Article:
This Is Not a President: Sense, Nonsense, and the American Political Imaginary

This Is Not a President: Sense, Nonsense, and the American Political Imaginary

This Is Not a President: Sense, Nonsense, and the American Political Imaginary

This Is Not a President: Sense, Nonsense, and the American Political Imaginary

Synopsis

In This Is Not a President , Diane Rubenstein looks at the postmodern presidency from Reagan and George H. W. Bush, through the current administration, and including Hillary. Focusing on those seemingly inexplicable gaps or blind spots in recent American presidential politics, Rubenstein interrogates symptomatic moments in political rhetoric, popular culture, and presidential behavior to elucidate profound and disturbing changes in the American presidency and the way it embodies a national imaginary.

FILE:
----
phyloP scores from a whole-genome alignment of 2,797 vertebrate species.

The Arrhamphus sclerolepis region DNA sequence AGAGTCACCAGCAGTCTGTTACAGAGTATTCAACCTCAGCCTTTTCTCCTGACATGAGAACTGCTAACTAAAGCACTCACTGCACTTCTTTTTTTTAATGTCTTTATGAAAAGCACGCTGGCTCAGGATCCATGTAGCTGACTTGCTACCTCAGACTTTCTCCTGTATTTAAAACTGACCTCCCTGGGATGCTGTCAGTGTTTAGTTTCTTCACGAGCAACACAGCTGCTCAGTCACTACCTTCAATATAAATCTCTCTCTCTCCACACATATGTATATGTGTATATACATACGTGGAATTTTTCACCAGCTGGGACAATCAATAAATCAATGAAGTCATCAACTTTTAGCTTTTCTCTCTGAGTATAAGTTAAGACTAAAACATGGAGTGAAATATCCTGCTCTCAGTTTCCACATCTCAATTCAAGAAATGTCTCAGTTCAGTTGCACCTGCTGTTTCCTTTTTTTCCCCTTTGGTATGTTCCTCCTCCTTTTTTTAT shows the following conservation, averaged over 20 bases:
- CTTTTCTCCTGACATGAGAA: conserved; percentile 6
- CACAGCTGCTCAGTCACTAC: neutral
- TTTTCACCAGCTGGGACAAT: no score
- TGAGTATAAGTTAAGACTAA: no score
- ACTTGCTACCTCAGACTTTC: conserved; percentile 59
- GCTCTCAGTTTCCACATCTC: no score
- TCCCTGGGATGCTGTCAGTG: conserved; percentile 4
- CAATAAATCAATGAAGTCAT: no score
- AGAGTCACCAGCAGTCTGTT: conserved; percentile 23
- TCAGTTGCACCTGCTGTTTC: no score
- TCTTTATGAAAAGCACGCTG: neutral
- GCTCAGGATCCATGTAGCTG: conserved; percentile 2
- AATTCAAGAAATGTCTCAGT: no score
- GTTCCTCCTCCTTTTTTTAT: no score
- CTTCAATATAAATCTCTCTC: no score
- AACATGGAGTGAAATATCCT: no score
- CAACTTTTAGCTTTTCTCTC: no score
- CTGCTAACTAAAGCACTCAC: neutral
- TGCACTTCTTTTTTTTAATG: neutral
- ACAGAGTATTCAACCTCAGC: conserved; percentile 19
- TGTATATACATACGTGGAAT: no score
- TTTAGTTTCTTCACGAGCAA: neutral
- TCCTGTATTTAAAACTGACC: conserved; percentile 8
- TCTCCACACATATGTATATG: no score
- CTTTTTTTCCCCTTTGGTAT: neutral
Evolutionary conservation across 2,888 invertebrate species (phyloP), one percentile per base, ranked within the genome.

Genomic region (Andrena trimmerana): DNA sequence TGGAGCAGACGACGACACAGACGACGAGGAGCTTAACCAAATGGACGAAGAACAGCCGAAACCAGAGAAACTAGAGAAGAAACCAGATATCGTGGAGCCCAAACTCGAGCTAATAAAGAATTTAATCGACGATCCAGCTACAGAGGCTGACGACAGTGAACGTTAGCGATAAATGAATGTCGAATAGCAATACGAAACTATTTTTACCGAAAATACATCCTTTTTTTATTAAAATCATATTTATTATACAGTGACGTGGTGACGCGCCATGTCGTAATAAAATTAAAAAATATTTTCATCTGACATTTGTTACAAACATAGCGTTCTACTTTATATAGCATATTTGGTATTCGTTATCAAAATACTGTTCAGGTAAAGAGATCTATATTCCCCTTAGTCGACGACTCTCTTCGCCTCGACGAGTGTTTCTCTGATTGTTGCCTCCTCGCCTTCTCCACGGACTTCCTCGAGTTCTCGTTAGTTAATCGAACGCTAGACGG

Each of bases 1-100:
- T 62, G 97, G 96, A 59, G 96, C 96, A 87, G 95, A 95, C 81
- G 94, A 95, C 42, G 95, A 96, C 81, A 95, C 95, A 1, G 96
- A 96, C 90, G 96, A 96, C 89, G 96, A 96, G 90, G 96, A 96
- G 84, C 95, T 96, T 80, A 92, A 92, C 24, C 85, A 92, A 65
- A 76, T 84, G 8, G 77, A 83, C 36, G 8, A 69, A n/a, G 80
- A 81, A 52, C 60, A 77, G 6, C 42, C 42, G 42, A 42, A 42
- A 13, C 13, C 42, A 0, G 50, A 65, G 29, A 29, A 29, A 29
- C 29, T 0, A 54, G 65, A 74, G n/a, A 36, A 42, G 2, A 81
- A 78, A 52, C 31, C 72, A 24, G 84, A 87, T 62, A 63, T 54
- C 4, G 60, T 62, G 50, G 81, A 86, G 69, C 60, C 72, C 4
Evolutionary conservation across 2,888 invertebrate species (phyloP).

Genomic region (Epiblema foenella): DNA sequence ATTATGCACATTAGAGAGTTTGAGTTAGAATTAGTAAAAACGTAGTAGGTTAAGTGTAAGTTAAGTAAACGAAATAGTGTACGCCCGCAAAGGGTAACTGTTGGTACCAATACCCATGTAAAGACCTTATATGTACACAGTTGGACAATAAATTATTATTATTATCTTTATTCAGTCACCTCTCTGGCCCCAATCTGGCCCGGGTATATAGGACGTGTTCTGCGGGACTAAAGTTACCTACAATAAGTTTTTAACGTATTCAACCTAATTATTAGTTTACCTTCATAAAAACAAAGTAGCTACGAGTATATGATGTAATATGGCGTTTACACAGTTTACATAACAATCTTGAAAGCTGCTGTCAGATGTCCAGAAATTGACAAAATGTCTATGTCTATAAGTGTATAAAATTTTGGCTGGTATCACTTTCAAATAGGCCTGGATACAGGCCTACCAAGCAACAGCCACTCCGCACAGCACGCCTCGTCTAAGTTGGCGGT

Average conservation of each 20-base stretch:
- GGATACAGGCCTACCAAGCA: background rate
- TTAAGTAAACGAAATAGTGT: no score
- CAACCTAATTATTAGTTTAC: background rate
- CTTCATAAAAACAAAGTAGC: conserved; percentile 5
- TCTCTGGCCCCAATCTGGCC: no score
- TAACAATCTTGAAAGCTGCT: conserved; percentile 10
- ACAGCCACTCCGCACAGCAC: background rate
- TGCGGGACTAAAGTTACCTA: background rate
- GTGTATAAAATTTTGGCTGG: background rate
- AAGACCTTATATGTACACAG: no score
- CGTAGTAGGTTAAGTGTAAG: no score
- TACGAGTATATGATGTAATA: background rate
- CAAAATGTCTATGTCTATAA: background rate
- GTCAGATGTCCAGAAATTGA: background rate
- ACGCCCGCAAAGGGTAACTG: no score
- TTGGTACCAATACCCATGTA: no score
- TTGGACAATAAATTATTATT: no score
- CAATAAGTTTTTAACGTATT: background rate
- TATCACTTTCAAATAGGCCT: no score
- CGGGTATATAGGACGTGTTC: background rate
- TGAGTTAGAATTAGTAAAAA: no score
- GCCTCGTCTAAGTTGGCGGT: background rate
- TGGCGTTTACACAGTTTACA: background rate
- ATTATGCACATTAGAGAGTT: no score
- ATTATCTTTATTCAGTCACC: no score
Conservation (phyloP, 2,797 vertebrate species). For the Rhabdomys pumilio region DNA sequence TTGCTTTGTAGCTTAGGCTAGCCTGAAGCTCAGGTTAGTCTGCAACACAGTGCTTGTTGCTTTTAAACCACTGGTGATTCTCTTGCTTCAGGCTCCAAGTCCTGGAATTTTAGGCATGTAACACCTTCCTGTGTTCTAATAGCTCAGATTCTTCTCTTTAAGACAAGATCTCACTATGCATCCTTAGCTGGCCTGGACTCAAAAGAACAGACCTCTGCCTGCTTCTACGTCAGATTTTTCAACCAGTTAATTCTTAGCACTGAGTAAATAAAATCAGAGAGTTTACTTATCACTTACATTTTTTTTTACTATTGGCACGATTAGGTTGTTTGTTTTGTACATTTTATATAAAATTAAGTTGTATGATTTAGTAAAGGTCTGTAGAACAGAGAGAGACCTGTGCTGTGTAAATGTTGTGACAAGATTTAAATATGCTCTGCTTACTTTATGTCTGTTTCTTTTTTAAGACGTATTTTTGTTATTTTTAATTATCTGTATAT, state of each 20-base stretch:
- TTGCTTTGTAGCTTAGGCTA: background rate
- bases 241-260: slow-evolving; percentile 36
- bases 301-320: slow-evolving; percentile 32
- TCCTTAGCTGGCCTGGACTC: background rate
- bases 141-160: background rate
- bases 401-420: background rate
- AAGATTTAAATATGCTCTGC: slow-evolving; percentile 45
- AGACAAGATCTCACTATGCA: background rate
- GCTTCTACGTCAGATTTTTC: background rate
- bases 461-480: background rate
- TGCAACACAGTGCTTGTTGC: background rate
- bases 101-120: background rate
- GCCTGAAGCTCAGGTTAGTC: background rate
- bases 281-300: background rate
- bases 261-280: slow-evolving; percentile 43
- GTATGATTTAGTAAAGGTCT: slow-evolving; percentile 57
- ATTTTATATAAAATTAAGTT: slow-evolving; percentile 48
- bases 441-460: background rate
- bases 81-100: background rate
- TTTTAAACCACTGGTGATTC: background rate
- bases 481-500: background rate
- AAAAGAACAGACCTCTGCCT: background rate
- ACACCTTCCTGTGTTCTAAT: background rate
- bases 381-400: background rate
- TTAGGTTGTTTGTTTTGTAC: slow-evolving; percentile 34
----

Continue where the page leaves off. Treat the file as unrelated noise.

In a series of essays written in real time over the past four presidential administrations, Rubenstein traces the vernacular use of the American presidency (as currency, as grist for popular biography, as fictional TV material) to explore the ways in which the American presidency functions as a "transitional object" that allows the American citizen to meet or discover the president while going about her everyday life. The book argues that it is French theory primarily Lacanian psychoanalysis and the radical semiotic theories of Jean Baudrillard that best accounts for American political life today. Through episodes as diverse as Iran Contra, George H. W. Bush vomiting in Japan, the 1992 Republican convention, the failed nomination of Lani Guinier, and the Iraq War, This Is Not a President brilliantly situates our collective investment in American political culture.

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